Woods Hole Oceanographic Institution researchers set sail today to the saltiest spot in the North Atlantic to understand how the salinity of the ocean is related to shifts in rainfall patterns around the world.
Sponsored by NASA, researchers will spend three weeks halfway between the Bahamas and the western coast of North Africa taking temperature, salinity and other measurements from the WHOI research vessel Knorr.
They hope to better understand one of the more threatening aspects of climate change: The acceleration of the earth’s water cycle. As the earth warms, evaporation increases, altering the frequency, strength and distribution of rainfall around the world. Scientists studying salinity of the ocean say they already see an increase in the speed of the water cycle that could exacerbate droughts and floods around the world.
Parts of the ocean's surface become saltier when evaporation increases and rain becomes scarcer, while spots with lots of rainfall become fresher. These changes in saltiness, scientists say, means the ocean may give a better record of changes in precipitation than land. Researchers hope to eventually understand what salinity trends are driven by the ocean and which ones are driven by changes in evaporation and precipitation.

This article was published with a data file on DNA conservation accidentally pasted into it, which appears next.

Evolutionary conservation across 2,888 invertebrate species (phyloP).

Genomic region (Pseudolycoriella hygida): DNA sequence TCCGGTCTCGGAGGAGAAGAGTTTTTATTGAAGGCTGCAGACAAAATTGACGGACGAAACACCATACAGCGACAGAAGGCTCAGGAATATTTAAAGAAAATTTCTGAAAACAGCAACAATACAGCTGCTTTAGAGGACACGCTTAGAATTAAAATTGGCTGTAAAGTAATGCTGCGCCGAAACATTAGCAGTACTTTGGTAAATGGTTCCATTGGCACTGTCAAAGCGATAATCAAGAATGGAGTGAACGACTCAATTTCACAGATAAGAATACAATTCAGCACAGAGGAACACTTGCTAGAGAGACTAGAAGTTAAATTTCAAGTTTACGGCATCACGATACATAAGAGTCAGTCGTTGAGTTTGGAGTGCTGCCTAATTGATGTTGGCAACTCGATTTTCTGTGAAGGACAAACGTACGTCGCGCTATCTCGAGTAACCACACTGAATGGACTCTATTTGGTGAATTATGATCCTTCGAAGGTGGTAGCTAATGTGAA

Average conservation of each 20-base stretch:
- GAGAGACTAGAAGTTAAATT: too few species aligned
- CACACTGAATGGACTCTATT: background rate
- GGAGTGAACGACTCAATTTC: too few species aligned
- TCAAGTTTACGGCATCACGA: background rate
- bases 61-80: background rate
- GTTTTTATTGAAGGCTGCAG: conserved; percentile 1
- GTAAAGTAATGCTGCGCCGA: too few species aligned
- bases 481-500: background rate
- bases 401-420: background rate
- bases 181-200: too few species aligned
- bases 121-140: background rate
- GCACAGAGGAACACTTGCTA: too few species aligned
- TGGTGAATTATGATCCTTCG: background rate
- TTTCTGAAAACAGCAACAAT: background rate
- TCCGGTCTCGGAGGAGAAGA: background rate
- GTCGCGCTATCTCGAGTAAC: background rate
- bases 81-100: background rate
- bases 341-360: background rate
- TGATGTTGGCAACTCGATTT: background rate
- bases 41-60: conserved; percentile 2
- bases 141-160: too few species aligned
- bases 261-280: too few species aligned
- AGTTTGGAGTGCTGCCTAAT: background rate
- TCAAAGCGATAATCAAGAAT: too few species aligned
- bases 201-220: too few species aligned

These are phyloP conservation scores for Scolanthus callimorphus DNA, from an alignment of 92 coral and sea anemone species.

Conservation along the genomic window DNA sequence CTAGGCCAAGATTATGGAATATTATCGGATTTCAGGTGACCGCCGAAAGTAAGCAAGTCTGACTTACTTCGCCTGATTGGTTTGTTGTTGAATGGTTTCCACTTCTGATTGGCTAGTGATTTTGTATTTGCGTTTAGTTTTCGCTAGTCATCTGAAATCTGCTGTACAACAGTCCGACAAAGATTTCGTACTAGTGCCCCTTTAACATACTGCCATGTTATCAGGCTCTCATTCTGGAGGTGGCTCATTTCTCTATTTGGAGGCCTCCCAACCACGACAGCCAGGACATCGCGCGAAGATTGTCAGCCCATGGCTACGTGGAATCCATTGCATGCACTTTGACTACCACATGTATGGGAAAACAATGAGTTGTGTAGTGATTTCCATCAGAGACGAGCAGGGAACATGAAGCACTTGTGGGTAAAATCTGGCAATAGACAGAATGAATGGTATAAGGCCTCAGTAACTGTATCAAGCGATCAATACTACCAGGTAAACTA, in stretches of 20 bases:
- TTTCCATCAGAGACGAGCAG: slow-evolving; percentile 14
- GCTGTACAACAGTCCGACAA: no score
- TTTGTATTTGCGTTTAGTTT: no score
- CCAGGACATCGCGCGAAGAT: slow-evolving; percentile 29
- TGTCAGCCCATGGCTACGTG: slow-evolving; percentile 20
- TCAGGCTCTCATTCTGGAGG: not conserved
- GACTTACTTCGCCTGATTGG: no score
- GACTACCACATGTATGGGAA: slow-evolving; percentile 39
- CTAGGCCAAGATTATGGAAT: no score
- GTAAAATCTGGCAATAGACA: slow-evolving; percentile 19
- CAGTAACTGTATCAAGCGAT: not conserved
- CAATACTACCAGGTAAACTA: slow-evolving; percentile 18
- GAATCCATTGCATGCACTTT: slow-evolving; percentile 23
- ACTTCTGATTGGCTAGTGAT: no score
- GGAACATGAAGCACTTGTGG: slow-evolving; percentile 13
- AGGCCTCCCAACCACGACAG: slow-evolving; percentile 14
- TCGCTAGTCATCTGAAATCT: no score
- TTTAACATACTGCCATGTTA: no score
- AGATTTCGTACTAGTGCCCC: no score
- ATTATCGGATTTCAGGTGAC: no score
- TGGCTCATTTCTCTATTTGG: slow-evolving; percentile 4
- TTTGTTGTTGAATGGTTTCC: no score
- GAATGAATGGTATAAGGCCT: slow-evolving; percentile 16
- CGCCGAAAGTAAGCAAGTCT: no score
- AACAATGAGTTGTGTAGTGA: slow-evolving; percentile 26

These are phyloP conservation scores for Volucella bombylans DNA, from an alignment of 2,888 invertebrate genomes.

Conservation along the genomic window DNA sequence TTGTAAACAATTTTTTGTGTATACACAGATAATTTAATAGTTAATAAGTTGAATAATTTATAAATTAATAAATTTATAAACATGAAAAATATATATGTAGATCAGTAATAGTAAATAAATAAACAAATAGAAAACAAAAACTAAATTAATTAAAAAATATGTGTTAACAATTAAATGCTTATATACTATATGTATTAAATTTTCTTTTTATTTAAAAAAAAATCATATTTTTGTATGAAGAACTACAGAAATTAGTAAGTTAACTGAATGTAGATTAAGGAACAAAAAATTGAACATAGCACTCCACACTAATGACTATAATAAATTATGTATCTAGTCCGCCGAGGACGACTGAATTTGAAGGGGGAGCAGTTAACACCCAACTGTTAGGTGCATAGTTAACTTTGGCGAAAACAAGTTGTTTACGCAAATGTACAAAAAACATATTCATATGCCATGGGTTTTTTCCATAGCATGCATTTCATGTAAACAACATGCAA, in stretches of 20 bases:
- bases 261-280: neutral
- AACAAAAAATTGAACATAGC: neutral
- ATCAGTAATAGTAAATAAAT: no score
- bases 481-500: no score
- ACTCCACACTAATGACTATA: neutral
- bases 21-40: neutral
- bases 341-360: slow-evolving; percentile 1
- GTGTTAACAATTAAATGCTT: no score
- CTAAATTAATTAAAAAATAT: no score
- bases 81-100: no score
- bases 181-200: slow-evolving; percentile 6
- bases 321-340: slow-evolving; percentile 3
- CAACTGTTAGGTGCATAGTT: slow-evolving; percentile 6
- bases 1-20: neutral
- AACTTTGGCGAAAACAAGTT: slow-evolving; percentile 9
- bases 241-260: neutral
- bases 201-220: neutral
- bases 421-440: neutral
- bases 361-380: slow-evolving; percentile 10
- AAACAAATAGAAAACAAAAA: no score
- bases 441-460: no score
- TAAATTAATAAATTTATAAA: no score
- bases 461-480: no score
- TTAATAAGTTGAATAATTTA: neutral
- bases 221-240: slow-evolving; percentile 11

The research voyage is part of a multi-year mission called the Salinity Processes in the Upper Ocean Regional Study, or SPURS, study which will deploy instruments in different regions of the ocean.
"What if the drought in the U.S. Midwest became permanent? To understand whether that could happen we must understand the water cycle and how it will change as the climate continues to warm," said Raymond Schmitt, a physical oceanographer at Woods Hole and principal investigator for SPURS. "Getting that right is going to involve understanding the ocean, because the ocean is the source of most of the water."
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